July 13, 2016 — A federal appeals court on Tuesday ruled that Utah cannot block the allocation of federal funding to Planned Parenthood Association of Utah (PPAU), AP/Sacramento Bee reports (Whitehurst, AP/Sacramento Bee, 7/13).
Following last year's release of misleading videos targeting Planned Parenthood, Utah Gov. Gary Herbert (R) ordered the state Department of Health to stop distributing federal funding to PPAU. In response, Planned Parenthood filed a lawsuit against Herbert, arguing that the governor's orders violate Planned Parenthood's constitutional rights to due process and free speech.
In September 2015, U.S. District Court Judge Clark Waddoups issued a temporary restraining order on Herbert's decision through Oct. 15, 2015, ruling that Herbert's actions seem "to have been made on unconstitutional grounds" because there have been no allegations that PPAU broke any laws. In October 2015, Waddoups said he would extend the temporary restraining order until he issued a written ruling.
However, in December 2015, Waddoups reversedhis prior decision and ruled that Utah could end $275,000 in federal funding to Planned Parenthood for sexuality education and testing for sexually transmitted infections while the organization continues its lawsuit. Tom Hudachko, a spokesperson for the Utah Department of Health, said the Planned Parenthood contracts would continue through the end of 2015.
Later that month, Planned Parenthood asked the 10th Circuit Court of Appeals to review Waddoups' ruling. The appeals court issued an emergency hold barring Herbert from blocking the funding.
Appeals court arguments
A three-judge panel of the 10th Circuit heard arguments in the case in March.
Peggy Tomsic, an attorney for PPAU, argued that Herbert's decision to block the funding was an unconstitutional, political act against PPAU. Tomsic said Herbert was aware that investigations into Planned Parenthood had found no evidence of wrongdoing when he ordered the funding block. Further, allowing Waddoups' decision to stand would send the message that public officials may "punish their political enemies for exercising their constitutional rights," Tomsic said.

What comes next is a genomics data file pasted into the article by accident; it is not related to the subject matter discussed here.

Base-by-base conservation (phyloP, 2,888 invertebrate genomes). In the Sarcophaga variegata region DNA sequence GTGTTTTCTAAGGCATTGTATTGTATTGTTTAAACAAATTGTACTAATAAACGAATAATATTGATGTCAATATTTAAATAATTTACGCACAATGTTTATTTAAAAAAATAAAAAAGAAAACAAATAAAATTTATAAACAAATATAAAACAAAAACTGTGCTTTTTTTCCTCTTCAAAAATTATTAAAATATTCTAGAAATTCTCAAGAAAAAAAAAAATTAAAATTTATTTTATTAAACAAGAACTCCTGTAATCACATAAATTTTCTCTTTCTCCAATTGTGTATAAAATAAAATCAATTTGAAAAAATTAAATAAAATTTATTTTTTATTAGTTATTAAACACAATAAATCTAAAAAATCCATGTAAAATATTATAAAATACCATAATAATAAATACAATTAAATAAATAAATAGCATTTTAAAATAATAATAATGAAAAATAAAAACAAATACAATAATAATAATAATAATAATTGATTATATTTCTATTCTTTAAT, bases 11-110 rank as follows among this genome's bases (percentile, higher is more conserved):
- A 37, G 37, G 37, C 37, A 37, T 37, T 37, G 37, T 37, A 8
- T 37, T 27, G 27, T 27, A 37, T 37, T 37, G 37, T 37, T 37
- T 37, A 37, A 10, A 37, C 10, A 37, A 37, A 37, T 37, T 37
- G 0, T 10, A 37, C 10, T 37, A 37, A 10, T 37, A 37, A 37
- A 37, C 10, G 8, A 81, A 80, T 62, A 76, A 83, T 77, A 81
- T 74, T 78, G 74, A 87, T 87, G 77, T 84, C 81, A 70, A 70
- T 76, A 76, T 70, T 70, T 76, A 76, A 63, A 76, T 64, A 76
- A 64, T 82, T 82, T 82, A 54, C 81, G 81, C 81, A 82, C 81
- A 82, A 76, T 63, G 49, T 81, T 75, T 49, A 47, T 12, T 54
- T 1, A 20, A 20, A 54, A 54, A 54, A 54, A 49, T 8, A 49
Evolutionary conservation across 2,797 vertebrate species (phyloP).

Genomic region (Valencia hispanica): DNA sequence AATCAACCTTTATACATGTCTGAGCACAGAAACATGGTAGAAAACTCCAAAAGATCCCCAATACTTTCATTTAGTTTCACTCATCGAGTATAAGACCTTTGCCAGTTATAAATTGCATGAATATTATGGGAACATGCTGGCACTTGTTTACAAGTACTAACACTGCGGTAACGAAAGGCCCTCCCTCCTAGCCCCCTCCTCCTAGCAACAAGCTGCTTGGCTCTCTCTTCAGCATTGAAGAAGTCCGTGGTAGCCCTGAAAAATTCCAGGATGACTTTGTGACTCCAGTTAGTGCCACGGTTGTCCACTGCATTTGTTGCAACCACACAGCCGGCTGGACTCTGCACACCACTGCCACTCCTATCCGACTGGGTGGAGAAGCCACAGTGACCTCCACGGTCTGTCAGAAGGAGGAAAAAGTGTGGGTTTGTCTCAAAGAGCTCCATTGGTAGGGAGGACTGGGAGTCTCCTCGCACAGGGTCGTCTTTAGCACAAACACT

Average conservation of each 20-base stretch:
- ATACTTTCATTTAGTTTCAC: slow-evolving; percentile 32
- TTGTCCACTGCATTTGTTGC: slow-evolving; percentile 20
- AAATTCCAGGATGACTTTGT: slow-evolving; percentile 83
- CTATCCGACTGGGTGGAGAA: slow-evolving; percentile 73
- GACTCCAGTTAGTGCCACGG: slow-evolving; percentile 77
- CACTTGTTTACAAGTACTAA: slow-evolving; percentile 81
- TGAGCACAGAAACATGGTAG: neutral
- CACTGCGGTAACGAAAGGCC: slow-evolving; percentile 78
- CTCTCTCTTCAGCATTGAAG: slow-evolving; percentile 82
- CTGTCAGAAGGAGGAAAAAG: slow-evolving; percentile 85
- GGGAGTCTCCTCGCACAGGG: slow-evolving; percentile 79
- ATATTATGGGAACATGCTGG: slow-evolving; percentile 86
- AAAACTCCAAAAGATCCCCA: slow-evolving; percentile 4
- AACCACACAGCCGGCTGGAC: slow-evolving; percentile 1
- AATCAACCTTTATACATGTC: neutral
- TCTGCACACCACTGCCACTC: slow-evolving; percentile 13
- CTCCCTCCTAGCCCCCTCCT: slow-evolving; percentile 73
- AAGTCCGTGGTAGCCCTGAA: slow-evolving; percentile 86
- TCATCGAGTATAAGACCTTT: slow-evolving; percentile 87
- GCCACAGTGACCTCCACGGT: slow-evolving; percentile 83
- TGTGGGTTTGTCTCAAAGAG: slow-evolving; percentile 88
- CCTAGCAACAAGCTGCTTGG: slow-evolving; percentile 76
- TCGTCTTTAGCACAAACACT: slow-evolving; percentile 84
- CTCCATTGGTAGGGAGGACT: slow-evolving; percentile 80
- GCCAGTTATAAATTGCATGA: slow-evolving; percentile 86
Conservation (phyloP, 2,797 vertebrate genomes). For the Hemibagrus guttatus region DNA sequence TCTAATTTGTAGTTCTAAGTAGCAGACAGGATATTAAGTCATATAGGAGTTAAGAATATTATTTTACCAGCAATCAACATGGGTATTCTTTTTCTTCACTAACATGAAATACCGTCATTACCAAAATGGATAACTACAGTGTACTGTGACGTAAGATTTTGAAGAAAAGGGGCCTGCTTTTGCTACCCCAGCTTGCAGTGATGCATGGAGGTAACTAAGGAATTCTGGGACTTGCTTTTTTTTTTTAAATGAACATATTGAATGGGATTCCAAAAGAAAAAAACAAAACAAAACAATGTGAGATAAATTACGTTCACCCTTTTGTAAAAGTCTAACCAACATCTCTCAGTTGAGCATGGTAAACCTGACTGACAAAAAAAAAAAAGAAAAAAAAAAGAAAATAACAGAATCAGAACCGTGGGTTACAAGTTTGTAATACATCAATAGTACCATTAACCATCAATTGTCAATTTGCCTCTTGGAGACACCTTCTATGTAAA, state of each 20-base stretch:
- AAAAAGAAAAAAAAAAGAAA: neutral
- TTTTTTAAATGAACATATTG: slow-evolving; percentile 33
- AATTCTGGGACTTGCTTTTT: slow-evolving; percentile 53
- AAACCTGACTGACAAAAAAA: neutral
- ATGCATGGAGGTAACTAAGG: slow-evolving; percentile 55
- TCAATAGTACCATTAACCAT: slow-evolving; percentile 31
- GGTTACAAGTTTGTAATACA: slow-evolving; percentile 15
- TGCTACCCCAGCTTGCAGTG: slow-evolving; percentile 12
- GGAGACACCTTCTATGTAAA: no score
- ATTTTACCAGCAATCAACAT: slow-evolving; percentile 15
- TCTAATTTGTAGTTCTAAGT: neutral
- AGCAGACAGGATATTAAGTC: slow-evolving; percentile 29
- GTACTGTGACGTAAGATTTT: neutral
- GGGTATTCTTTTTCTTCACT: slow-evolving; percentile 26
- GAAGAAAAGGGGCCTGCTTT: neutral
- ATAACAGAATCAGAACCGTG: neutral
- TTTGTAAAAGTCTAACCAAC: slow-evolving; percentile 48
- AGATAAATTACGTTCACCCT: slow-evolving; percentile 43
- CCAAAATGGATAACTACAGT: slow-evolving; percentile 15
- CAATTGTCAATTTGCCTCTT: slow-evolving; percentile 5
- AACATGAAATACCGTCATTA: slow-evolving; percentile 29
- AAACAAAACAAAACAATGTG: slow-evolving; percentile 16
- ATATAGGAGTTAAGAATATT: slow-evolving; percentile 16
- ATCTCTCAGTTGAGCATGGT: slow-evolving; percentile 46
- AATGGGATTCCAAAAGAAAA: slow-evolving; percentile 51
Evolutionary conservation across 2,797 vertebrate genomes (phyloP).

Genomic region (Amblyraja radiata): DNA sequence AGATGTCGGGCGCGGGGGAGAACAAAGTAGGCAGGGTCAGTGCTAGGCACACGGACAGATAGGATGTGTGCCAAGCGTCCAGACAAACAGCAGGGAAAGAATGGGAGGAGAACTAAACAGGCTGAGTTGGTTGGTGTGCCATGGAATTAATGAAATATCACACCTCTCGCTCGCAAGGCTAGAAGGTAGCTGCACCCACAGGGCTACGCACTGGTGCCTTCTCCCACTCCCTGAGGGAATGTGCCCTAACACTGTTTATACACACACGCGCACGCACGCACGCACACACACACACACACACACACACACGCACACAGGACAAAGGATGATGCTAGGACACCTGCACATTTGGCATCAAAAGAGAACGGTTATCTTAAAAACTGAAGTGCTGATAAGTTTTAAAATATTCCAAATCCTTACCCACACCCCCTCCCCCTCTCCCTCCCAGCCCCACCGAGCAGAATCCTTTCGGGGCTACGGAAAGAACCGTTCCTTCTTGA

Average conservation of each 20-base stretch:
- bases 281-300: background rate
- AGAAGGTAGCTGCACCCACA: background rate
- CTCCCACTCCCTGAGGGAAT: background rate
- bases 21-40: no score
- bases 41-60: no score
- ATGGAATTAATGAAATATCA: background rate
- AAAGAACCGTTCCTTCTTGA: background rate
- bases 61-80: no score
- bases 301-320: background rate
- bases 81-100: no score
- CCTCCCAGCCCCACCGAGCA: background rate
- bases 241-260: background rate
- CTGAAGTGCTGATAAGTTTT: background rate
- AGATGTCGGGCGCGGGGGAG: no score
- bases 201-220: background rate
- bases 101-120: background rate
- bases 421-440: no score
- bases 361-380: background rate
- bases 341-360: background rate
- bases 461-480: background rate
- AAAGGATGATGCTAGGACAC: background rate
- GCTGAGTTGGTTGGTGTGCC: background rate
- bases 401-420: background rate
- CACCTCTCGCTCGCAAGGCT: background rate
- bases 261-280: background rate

Separately, Tyler Green of the Utah attorney general's office claimed that there is still suspicion that Planned Parenthood could have acted unlawfully. Green also claimed that the governor has the authority to end at-will contracts (Women's Health Policy Report, 3/9).
On Tuesday, the appeals court panel in a 2-1 vote ruled that the state's effort to defund PPAU could have violated the organization's free speech rights and its right to establish clinics for women seeking abortion care.
According to Reuters, the decision requires Waddoups to order a preliminary injunction blocking the state's defunding effort while PPAU seeks a permanent injunction (Stempel, Reuters, 7/12). Courts in several other states have blocked similar attempts to defund Planned Parenthood in response to the misleading videos (Women's Health Policy Report, 3/9).
In the appeals court decision, Circuit Judge Mary Beck Briscoe wrote that a reasonable jury would determine that PPAU would likely experience irreparable harm if the funding cutoff was allowed to take effect.
Further, she wrote that a jury also would likely find that Herbert capitalized on the misleading footage as a way to penalize PPAU and limit the organization's ability to offer abortion care. Briscoe wrote, "This seems especially true given Herbert's concession that the allegations made by CMP are unproven and in fact false, and in light of the current political climate."
PPAU CEO Karrie Galloway praised the court's decision as a "major victory" for patients and abortion providers (Reuters, 7/12). "Our doors are open today and they will be tomorrow -- no matter what," Galloway said (AP/Sacramento Bee, 7/13).
Meanwhile, Jon Cox, a spokesperson for Herbert, said the governor will consult state Attorney General Sean Reyes (R) to determine the state's next steps (Reuters, 7/12).